U.S. consumer spending rose a solid 0.4 percent in July, the sixth straight month of healthy gains.
By Nick Corcodilos
As in any business plan, your goal is to demonstrate how an added investment (in you) will pay off.
By Philip Moeller
As Medicare’s annual open enrollment season and the nation’s midterm congressional elections approach, what would you like to know more about to help you make informed decisions?…
By Jon Marcus, The Hechinger Report
Taxpayers have spent more than $325 billion in the last decade on Pell Grants meant to help low-income students graduate, but only half of Pell recipients at four-year universities and colleges graduated within six years, new data show. It’s the…
By Marcy Gordon, Geoff Mulvihill, Associated Press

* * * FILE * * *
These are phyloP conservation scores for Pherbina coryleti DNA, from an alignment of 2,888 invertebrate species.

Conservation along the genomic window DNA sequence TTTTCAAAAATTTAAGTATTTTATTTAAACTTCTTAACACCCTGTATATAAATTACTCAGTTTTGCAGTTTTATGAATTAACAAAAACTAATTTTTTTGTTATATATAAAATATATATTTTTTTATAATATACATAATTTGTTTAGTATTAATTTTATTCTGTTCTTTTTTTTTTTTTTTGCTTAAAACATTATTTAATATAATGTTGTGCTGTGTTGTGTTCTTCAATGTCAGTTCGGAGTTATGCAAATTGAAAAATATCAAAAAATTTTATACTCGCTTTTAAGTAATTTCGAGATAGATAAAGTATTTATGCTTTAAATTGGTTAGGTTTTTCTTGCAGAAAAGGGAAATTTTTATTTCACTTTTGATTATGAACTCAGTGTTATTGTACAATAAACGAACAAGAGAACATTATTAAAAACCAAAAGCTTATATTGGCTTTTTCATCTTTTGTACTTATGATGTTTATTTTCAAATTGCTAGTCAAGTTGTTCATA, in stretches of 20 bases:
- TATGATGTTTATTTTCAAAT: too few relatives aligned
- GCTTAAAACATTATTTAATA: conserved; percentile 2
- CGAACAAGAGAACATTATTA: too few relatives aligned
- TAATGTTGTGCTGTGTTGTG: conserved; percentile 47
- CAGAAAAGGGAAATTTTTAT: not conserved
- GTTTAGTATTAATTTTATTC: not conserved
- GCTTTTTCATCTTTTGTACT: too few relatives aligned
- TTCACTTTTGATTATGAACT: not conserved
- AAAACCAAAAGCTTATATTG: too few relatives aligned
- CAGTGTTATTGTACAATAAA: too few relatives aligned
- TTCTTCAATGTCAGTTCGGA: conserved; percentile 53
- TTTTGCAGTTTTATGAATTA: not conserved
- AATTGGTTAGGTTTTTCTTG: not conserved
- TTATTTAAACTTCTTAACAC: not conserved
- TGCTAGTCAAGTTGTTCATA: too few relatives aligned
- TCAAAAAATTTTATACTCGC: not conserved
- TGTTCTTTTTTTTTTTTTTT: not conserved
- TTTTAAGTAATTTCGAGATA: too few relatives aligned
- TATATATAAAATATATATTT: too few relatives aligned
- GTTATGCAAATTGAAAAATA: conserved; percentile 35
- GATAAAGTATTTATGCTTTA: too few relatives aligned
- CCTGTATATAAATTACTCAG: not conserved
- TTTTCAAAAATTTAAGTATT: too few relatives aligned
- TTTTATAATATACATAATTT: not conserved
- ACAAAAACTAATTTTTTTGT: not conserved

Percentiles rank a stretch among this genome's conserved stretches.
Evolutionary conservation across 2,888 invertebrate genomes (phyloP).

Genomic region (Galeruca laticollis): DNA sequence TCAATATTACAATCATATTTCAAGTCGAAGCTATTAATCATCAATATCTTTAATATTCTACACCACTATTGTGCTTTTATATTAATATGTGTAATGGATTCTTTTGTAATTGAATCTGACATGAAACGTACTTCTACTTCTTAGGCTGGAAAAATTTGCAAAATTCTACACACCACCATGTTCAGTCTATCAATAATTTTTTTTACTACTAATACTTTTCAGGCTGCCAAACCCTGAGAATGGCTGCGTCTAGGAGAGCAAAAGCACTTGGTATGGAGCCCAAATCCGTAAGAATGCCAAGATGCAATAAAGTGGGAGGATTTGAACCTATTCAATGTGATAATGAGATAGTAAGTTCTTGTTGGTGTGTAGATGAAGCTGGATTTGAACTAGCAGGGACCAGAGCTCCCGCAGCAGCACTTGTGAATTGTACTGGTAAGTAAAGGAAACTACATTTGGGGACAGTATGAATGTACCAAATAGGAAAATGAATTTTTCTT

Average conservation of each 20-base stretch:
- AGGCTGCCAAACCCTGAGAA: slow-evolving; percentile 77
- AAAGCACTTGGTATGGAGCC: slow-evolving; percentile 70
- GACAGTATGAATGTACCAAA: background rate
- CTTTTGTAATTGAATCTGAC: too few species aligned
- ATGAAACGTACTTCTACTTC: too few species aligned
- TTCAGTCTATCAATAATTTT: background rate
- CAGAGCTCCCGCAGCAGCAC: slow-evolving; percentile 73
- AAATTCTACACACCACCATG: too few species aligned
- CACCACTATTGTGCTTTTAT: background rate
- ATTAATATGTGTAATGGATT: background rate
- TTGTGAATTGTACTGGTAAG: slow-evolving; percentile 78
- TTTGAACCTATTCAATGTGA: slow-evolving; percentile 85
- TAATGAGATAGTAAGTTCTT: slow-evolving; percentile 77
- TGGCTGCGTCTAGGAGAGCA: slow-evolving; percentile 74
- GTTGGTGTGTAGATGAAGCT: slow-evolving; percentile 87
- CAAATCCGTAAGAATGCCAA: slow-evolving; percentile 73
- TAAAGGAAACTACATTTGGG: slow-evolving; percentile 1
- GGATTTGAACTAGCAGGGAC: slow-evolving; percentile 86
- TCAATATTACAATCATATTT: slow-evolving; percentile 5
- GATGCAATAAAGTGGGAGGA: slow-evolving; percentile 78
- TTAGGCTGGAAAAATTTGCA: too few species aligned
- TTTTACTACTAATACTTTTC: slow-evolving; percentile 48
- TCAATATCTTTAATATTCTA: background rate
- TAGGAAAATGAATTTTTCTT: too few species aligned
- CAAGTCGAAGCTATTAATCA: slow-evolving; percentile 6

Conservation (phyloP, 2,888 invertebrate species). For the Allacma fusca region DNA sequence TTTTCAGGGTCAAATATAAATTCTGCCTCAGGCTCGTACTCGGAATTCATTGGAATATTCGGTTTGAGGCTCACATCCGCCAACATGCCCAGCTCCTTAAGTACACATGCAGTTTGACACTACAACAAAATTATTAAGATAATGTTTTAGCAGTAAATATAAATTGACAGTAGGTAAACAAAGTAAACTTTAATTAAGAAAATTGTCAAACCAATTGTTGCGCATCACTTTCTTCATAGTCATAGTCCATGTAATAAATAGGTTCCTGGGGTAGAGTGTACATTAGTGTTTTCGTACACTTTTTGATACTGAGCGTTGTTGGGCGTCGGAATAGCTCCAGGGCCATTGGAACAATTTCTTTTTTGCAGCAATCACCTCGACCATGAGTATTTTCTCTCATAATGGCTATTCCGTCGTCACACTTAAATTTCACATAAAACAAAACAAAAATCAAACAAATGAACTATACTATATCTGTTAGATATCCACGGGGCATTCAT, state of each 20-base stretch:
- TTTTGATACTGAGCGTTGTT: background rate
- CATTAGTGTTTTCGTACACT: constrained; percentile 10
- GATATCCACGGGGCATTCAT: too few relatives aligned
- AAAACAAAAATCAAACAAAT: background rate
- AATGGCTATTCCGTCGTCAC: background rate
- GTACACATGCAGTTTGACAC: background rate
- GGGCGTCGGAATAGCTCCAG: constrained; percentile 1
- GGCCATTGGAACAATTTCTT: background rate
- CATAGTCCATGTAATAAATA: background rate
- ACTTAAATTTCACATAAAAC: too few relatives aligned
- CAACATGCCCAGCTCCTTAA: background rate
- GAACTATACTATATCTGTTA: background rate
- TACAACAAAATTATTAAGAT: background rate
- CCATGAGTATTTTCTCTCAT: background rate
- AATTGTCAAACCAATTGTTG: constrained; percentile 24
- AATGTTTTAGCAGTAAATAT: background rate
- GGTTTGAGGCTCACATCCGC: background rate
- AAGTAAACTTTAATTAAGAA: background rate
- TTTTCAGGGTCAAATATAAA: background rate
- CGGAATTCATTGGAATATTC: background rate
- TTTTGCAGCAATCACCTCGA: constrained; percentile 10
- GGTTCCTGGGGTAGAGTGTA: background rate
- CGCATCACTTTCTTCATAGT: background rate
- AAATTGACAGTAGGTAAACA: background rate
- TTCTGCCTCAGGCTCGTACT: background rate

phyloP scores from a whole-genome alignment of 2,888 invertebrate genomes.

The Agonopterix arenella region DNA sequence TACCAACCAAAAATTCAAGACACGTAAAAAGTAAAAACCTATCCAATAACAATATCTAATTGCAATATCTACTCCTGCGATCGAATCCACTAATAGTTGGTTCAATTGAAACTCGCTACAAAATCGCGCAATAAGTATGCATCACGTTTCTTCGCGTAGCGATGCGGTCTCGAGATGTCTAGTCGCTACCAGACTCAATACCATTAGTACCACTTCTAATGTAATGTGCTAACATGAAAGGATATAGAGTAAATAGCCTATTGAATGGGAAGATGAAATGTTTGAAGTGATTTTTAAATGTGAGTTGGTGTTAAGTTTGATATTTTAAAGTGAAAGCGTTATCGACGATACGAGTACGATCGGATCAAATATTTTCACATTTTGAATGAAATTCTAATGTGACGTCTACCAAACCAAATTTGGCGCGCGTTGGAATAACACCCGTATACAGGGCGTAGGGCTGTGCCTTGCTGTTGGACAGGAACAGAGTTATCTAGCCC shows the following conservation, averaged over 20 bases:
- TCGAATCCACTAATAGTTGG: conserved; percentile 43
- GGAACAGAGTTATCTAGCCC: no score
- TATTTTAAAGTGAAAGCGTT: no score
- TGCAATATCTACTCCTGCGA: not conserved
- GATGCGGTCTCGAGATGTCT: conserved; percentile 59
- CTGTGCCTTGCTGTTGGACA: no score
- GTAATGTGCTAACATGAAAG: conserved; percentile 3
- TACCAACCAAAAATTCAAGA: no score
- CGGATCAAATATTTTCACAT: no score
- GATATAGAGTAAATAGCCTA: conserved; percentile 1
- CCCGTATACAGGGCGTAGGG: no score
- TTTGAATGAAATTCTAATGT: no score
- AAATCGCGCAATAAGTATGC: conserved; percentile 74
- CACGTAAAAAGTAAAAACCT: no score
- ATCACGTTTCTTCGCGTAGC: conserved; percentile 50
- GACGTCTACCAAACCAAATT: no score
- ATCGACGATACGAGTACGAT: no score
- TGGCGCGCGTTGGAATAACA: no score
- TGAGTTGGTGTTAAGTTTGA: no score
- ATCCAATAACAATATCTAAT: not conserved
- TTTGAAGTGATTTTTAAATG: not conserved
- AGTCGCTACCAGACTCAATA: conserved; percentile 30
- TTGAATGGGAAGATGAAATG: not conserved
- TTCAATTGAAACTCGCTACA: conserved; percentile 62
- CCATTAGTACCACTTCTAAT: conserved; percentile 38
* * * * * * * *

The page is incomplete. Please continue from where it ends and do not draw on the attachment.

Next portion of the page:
Four states — Connecticut, Maryland, New Jersey and New York — already have sued the federal government over the deduction cap, asserting it's aimed at hurting a group of Democratic states and tramples on their constitutional budget-making authority.
By Paul Solman
This week has marked the longest uninterrupted stock market gains in U.S. history, thanks in part to a steady economic recovery now nine years old. But another driver is the growth of stock buybacks: companies purchasing their own shares. Whether…
Wednesday marked the longest bull market in the stock market's history, and financial analysts say the economy is strong enough that the gains could continue.
By Philip Moeller
It’s often possible to find individual drugs that cost less than what you’d pay in a Part D plan.
By Gretchen Frazee
Universities are addressing a current shortfall of primary care doctors -- and the threat of a broader physician shortage within the next 15 years -- by taking new and dramatic steps that could reshape medical training across the nation.
By Larisa Epatko
In an effort to curb soaring inflation in Venezuela, President Nicolas Maduro shaved five zeros off the value of the bolivar. Is it enough? We asked several analysts to explain.
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